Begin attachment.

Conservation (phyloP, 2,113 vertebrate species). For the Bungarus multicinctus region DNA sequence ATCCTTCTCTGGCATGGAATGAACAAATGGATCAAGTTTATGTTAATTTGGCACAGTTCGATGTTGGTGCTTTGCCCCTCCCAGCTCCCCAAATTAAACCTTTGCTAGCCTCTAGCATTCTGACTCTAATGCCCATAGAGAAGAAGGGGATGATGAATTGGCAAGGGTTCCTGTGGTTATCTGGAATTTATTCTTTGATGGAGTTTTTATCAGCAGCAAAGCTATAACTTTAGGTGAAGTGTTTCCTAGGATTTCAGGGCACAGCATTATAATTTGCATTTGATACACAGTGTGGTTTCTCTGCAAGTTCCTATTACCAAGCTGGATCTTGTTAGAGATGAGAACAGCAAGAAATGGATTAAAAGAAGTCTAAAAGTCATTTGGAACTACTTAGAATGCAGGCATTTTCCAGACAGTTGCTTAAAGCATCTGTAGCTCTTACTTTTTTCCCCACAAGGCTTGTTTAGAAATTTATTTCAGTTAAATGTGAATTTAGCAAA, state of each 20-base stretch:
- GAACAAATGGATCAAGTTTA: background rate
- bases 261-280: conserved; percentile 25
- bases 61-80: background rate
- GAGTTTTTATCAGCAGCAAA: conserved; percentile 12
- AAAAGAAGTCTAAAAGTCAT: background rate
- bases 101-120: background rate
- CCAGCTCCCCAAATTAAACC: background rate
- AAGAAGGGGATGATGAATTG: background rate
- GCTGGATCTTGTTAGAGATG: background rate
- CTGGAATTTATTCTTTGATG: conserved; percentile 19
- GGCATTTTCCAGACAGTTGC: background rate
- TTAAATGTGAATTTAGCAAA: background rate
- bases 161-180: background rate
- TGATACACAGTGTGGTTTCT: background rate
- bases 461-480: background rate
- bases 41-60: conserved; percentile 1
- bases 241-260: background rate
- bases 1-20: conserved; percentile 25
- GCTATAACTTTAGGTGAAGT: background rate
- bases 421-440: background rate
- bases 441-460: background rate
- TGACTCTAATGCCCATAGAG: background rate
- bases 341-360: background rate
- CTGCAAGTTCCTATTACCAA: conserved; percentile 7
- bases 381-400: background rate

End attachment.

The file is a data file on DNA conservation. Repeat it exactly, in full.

Conservation (phyloP, 2,113 vertebrate species). For the Bungarus multicinctus region DNA sequence ATCCTTCTCTGGCATGGAATGAACAAATGGATCAAGTTTATGTTAATTTGGCACAGTTCGATGTTGGTGCTTTGCCCCTCCCAGCTCCCCAAATTAAACCTTTGCTAGCCTCTAGCATTCTGACTCTAATGCCCATAGAGAAGAAGGGGATGATGAATTGGCAAGGGTTCCTGTGGTTATCTGGAATTTATTCTTTGATGGAGTTTTTATCAGCAGCAAAGCTATAACTTTAGGTGAAGTGTTTCCTAGGATTTCAGGGCACAGCATTATAATTTGCATTTGATACACAGTGTGGTTTCTCTGCAAGTTCCTATTACCAAGCTGGATCTTGTTAGAGATGAGAACAGCAAGAAATGGATTAAAAGAAGTCTAAAAGTCATTTGGAACTACTTAGAATGCAGGCATTTTCCAGACAGTTGCTTAAAGCATCTGTAGCTCTTACTTTTTTCCCCACAAGGCTTGTTTAGAAATTTATTTCAGTTAAATGTGAATTTAGCAAA, state of each 20-base stretch:
- GAACAAATGGATCAAGTTTA: background rate
- bases 261-280: conserved; percentile 25
- bases 61-80: background rate
- GAGTTTTTATCAGCAGCAAA: conserved; percentile 12
- AAAAGAAGTCTAAAAGTCAT: background rate
- bases 101-120: background rate
- CCAGCTCCCCAAATTAAACC: background rate
- AAGAAGGGGATGATGAATTG: background rate
- GCTGGATCTTGTTAGAGATG: background rate
- CTGGAATTTATTCTTTGATG: conserved; percentile 19
- GGCATTTTCCAGACAGTTGC: background rate
- TTAAATGTGAATTTAGCAAA: background rate
- bases 161-180: background rate
- TGATACACAGTGTGGTTTCT: background rate
- bases 461-480: background rate
- bases 41-60: conserved; percentile 1
- bases 241-260: background rate
- bases 1-20: conserved; percentile 25
- GCTATAACTTTAGGTGAAGT: background rate
- bases 421-440: background rate
- bases 441-460: background rate
- TGACTCTAATGCCCATAGAG: background rate
- bases 341-360: background rate
- CTGCAAGTTCCTATTACCAA: conserved; percentile 7
- bases 381-400: background rate